Thursday, November 20, 2008

trib towering

Trib Towering

A lot of people in Chicago couldn't stand the Tribune. It was against Roosevelt, against unions, against everything Democrats believed in. Journalistically, it was the last of the big powerful papers to catch up with the twentieth century. Reading the Tribune in the 1950s and 1960s you would have had a hard time understanding that this country was going through a major change, the civil rights movement. The Tribune didn't cover it at all. The Tribune's idea of covering a riot in the Sixties was to count the number of broken windows and ask a police commander to comment. The Tribune, for a long time, never had a columnist. Colonel McCormick didn't want any other opinions in the paper but his. It was so politically involved. If you ran for office as a Republican, you had to do whatever the Tribune said. People used to say during the 1950s and 1960s that its political editor, George Tagge, should register as a lobbyist.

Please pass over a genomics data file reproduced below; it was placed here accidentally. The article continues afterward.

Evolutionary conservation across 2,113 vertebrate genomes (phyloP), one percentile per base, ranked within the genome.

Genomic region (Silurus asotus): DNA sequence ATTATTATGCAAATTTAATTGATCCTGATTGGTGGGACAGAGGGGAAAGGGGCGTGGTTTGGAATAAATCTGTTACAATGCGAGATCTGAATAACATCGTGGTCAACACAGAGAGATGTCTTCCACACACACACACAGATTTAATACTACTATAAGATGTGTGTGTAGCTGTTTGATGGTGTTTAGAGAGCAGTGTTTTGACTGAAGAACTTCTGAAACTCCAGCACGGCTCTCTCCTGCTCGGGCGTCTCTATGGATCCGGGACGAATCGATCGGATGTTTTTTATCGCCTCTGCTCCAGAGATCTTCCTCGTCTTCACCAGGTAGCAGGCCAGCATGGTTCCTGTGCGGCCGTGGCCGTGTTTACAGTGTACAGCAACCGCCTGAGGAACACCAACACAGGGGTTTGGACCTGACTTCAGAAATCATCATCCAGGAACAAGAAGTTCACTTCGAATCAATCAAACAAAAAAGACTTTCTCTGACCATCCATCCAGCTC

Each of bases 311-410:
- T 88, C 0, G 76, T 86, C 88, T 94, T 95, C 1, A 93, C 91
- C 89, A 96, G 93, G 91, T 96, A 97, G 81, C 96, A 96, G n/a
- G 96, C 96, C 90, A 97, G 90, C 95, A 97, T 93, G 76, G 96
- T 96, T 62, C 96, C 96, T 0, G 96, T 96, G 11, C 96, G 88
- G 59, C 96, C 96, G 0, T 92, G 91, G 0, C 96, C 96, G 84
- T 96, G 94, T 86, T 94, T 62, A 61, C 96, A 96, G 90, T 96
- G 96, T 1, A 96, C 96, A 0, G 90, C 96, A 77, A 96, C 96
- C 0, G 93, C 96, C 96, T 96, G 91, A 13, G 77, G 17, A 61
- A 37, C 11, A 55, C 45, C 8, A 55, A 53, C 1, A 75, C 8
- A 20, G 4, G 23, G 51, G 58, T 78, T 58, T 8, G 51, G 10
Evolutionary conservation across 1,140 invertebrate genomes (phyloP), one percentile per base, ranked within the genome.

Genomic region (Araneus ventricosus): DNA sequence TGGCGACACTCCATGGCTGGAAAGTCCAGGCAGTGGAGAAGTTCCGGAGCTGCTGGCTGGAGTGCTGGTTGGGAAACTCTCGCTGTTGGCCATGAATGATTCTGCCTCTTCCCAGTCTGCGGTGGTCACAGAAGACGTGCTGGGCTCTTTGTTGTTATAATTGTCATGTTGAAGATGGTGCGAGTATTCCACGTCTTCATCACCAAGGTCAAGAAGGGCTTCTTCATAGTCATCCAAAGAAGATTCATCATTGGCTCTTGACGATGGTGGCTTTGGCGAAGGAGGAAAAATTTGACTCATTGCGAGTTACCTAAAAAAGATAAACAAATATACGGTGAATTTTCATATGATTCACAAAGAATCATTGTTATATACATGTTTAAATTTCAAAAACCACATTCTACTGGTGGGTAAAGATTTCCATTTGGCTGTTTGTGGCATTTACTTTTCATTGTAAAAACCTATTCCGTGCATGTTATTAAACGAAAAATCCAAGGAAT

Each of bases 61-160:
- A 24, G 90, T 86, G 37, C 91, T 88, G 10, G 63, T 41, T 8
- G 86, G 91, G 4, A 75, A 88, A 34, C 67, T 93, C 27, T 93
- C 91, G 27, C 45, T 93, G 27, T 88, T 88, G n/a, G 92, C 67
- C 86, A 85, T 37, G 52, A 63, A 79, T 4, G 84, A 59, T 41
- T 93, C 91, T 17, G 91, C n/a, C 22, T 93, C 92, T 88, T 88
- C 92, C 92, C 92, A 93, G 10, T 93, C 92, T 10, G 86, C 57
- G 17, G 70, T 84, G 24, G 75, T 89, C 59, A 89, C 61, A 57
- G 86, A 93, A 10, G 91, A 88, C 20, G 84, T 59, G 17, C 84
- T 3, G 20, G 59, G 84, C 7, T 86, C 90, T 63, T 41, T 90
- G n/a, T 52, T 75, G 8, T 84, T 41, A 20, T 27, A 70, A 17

Mike Royko, from "Royko: A Life in Print," F. Richard Ciccone

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Chicago, Illinois, United States